Quick contact
Sexual Abuse
 Application and Adaptation of Basic Group Relations Concepts, Technique and Culture to a Specific Social Issue

Ilana Litvin and Gabi Bonwitt

Sexual abuse, the unholiest of unholies, exists everywhere, even in the Holy Land; let not stereotypical associations blind us to hidden universal undercurrents. In the land of the Holy Scripture, among the people of the Book, as anywhere else in the human world, the unconscious obeys no moral laws, disregards taboos, and threatens to undermine the foundations of social order. No society escapes the ubiquitous tyranny of unconscious processes; no society can afford to ignore or deny them. 

Making sexual abuse, an arch taboo-breaking social behavior, the subject of OFEK's first purely socially-oriented, self-conceived working conference, may be regarded as a powerful organizational developmental statement.

Our aim in writing this paper is twofold:

(1) We try to follow the conception and slow evolution of the conference on Sexual Abuse, examining it as an attempt to apply group relations' concepts, technique and culture, traditionally used in dealing with the issues of Authority and Leadership, to a specific social issue; we also point out areas in which we choose to break with tradition, introduce variations or changes and innovate. As we do so, we also demonstrate how the dynamics that develop while dealing with the subject matter of the conference affect our decisions, and how the process of introspection and reflection helps change some decisions, while confirming others.

(2) We attempt to explore the process of creating this specific conference as an expression (both real and metaphoric) of a developmental phase in the life of our organization, a phase which also redefines its relationship to its parent organization, the Tavistock Institute's Group Relations Programme.  

We start with history, briefly tracing its course, in an attempt to understand the conference's evolution. About three years ago, Esti Neeman was invited by the OFEK Committee for Internal Learning and Enrichment to lecture on the subject of sexual violence. The first lecture, which was followed by heated and emotionally laden discussions, led to two more evenings during which the subject was studied further. These three evenings were exceptionally well attended, an indication, we hypothesized, not only of the great interest in the subject of sexual violence, but also of its acute relevance to Israeli society in general, and its as yet unclear significance to our organization in particular. It is worth mentioning that though the number of participants wavered very little over the three evenings, the ratio of men to women changed dramatically; from eleven men and nine women in the first meeting, it shifted to three men and seventeen women in the third. The men, we assumed, felt uncomfortable, possibly attacked, possibly guilty, and tip-toed out of the added sessions, whereas the women felt a growing need to broach the subject, and were greatly relieved to be able to tackle the numerous issues it raised.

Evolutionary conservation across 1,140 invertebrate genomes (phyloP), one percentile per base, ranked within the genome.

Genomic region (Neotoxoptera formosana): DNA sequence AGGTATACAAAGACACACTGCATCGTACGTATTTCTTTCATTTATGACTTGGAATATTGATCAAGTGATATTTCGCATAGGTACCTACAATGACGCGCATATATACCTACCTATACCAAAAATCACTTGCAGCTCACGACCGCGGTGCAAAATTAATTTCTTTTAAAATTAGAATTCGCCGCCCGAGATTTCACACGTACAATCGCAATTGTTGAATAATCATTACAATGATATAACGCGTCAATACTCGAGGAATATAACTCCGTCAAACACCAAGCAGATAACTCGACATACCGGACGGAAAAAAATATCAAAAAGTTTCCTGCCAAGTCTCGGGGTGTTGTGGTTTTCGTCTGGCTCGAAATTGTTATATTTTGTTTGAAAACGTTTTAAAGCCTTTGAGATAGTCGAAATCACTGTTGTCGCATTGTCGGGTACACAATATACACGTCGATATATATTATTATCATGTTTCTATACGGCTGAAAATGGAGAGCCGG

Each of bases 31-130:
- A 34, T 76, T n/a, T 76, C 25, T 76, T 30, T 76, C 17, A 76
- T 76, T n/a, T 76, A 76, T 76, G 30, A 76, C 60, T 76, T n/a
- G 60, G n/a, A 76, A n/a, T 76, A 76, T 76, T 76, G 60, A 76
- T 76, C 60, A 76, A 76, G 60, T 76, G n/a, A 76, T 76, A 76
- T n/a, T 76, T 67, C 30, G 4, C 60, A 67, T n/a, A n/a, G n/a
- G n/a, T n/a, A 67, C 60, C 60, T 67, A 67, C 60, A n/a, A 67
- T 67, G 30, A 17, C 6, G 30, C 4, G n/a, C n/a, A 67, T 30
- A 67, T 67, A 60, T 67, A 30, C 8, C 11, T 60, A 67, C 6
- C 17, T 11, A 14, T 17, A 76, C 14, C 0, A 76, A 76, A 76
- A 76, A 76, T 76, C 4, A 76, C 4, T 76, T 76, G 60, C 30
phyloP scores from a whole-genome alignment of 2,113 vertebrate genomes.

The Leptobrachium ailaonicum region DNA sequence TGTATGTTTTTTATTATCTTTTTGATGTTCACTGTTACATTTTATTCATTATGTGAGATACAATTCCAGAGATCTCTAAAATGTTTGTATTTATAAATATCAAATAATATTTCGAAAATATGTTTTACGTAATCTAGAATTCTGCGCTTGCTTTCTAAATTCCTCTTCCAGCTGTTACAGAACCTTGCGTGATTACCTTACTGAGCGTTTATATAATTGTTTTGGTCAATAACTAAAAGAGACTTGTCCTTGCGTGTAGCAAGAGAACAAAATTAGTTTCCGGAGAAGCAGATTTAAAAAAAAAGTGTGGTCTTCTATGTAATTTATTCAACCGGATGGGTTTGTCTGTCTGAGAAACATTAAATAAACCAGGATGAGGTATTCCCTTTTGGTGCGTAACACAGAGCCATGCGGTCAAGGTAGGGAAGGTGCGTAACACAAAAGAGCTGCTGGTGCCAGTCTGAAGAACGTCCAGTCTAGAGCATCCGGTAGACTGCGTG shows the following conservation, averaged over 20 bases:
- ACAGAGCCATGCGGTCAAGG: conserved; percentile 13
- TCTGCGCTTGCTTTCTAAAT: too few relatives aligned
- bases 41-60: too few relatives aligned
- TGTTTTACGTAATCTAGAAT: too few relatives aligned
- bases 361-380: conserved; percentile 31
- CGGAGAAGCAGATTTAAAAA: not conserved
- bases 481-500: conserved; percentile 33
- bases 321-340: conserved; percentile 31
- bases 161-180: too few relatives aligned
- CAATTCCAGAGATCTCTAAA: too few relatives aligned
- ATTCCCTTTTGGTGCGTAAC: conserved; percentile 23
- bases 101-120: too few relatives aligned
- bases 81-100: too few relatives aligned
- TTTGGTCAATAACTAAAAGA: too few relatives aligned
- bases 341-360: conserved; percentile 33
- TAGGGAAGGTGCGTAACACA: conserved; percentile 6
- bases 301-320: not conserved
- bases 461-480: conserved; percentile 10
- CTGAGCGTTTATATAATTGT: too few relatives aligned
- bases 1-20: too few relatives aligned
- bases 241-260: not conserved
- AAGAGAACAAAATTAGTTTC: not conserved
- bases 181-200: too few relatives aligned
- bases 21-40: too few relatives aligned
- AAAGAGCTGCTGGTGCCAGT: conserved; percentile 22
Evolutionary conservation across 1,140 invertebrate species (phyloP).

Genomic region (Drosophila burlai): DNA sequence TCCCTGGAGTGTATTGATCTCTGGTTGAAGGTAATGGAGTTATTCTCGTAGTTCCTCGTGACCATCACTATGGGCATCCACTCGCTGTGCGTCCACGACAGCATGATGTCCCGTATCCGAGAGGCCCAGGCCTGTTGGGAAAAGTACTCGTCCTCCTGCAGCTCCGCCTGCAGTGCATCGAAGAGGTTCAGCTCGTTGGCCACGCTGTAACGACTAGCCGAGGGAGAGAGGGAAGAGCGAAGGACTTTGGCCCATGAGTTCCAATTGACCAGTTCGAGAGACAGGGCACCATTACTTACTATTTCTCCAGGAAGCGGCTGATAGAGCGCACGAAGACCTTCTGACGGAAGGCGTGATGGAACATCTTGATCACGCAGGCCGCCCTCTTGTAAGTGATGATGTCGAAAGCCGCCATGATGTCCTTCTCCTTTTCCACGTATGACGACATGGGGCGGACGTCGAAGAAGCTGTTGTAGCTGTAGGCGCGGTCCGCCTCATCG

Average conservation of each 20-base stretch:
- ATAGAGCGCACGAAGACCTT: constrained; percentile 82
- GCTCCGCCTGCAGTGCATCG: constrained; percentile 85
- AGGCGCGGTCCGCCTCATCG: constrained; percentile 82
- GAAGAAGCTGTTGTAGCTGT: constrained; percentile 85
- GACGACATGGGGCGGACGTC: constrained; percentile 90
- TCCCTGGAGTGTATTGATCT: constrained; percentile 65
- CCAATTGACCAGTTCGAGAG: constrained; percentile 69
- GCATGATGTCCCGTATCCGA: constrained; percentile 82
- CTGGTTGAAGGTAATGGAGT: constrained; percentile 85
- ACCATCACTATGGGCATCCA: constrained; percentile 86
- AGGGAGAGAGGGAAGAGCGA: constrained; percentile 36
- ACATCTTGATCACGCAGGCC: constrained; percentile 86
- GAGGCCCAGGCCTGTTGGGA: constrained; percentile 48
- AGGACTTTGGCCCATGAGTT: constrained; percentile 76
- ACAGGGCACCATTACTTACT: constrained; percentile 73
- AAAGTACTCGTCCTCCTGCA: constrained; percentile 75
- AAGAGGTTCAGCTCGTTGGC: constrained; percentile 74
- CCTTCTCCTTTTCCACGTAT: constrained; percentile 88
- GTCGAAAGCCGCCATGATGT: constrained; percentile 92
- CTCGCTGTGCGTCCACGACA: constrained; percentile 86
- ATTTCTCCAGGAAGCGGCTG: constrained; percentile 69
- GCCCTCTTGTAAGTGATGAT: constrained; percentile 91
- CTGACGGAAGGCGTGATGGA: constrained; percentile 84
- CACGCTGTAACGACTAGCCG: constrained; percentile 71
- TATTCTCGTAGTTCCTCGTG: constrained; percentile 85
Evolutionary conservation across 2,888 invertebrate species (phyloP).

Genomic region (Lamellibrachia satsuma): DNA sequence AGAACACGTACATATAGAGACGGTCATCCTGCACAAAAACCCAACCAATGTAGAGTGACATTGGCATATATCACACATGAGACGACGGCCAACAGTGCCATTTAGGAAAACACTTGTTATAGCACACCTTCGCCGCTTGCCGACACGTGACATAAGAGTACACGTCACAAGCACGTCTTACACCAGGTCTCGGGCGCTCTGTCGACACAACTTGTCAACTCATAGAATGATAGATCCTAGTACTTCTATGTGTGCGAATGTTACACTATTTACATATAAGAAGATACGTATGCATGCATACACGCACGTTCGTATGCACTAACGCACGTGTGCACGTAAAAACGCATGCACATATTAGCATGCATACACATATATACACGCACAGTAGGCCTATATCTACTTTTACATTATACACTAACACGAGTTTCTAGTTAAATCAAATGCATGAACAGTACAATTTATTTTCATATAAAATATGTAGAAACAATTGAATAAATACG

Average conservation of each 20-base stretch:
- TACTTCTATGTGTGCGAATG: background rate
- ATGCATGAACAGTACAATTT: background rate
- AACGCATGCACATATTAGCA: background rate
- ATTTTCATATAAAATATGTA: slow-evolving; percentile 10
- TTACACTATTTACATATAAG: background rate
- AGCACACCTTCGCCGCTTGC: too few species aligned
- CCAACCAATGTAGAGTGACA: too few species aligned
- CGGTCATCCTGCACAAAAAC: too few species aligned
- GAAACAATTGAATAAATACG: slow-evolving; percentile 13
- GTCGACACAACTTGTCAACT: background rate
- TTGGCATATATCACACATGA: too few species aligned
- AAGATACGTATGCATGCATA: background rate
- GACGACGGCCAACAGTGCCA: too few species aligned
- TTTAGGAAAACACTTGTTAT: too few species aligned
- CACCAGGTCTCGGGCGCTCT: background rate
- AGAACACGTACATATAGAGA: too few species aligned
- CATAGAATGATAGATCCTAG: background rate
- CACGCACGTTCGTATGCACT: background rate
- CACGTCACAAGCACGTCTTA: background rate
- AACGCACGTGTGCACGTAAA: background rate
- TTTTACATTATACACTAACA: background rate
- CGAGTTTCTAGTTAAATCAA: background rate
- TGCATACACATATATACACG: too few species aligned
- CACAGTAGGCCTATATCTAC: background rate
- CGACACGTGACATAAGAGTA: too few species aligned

Several months later, Avi Nutkevich suggested to Esti Neeman and myself (IL) that we design a working conference on the subject of sexual abuse. It was the first official venturing of OFEK into the realm of relevant social issues. Avi offered to provide ongoing supervision. 

The creation of the one and a half day conference turned out to be exceptionally arduous. Our anxiety focused around the brevity of time. We were worried that one and a half days, a time frame consciously imposed upon us by economic constraints, were not enough to allow for the exploration of inner processes. We were concerned that the discourse would remain defensively rational and informative, and would not facilitate the emergence of the repressed. 

Our anxiety was best exemplified by our decision to start the conference with a film, documentary or feature, that would, we hoped, reduce resistance, and help members immerse more easily in the subject of sexual abuse. We watched numerous movies, were progressively more overwhelmed by the subject, and felt less and less competent in helping others study it. Our attention was on the content, not on methods of exploring it. 

Avi, whose supervision was especially gentle and ‘light handed', suggested we design an inter-group event, but that we rejected, arguing that the time at our disposal was too short, and that it was too grandiose an enterprise for a first conference in which there were numerous unknown factors, the number and composition of the membership not the least of them. Our reasoning had little to do with the rationale for an inter-group event in a conference on sexual abuse; we were definitely led by our insecurity, but Avi humored us. We resorted to the seemingly less complex, more familiar units; after the aforementioned film we would have two kinds of small study/discussion groups, intermediate plenaries, review and application groups (RAGs) and a closing plenary.